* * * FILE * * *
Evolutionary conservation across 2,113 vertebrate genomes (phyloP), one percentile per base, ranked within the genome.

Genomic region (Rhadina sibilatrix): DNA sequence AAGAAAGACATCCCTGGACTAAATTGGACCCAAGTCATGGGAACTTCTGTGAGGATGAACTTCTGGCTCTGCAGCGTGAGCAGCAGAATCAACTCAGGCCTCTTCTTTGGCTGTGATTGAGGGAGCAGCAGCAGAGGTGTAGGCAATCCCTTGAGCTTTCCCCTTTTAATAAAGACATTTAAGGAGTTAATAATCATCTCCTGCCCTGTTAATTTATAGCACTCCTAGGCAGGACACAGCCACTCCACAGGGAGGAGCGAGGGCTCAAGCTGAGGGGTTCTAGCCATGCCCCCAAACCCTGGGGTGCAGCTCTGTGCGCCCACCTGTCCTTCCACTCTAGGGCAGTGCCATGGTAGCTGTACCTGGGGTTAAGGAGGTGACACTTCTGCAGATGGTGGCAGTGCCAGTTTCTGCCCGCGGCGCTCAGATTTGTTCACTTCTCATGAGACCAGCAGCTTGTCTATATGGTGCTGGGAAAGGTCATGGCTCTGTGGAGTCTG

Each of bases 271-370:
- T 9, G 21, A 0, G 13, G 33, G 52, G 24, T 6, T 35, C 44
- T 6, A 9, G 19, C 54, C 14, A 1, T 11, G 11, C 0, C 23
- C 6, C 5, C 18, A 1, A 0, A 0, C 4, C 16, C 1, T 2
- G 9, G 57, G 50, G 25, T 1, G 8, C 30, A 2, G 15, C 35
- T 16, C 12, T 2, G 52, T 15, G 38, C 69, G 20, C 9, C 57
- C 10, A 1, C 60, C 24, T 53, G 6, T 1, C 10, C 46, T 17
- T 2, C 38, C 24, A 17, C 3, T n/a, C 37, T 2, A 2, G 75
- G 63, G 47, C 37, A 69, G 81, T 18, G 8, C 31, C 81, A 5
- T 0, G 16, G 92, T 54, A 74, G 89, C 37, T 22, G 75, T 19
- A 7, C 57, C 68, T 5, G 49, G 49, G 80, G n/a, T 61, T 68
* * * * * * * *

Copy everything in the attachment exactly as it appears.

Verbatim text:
Evolutionary conservation across 2,113 vertebrate genomes (phyloP), one percentile per base, ranked within the genome.

Genomic region (Rhadina sibilatrix): DNA sequence AAGAAAGACATCCCTGGACTAAATTGGACCCAAGTCATGGGAACTTCTGTGAGGATGAACTTCTGGCTCTGCAGCGTGAGCAGCAGAATCAACTCAGGCCTCTTCTTTGGCTGTGATTGAGGGAGCAGCAGCAGAGGTGTAGGCAATCCCTTGAGCTTTCCCCTTTTAATAAAGACATTTAAGGAGTTAATAATCATCTCCTGCCCTGTTAATTTATAGCACTCCTAGGCAGGACACAGCCACTCCACAGGGAGGAGCGAGGGCTCAAGCTGAGGGGTTCTAGCCATGCCCCCAAACCCTGGGGTGCAGCTCTGTGCGCCCACCTGTCCTTCCACTCTAGGGCAGTGCCATGGTAGCTGTACCTGGGGTTAAGGAGGTGACACTTCTGCAGATGGTGGCAGTGCCAGTTTCTGCCCGCGGCGCTCAGATTTGTTCACTTCTCATGAGACCAGCAGCTTGTCTATATGGTGCTGGGAAAGGTCATGGCTCTGTGGAGTCTG

Each of bases 271-370:
- T 9, G 21, A 0, G 13, G 33, G 52, G 24, T 6, T 35, C 44
- T 6, A 9, G 19, C 54, C 14, A 1, T 11, G 11, C 0, C 23
- C 6, C 5, C 18, A 1, A 0, A 0, C 4, C 16, C 1, T 2
- G 9, G 57, G 50, G 25, T 1, G 8, C 30, A 2, G 15, C 35
- T 16, C 12, T 2, G 52, T 15, G 38, C 69, G 20, C 9, C 57
- C 10, A 1, C 60, C 24, T 53, G 6, T 1, C 10, C 46, T 17
- T 2, C 38, C 24, A 17, C 3, T n/a, C 37, T 2, A 2, G 75
- G 63, G 47, C 37, A 69, G 81, T 18, G 8, C 31, C 81, A 5
- T 0, G 16, G 92, T 54, A 74, G 89, C 37, T 22, G 75, T 19
- A 7, C 57, C 68, T 5, G 49, G 49, G 80, G n/a, T 61, T 68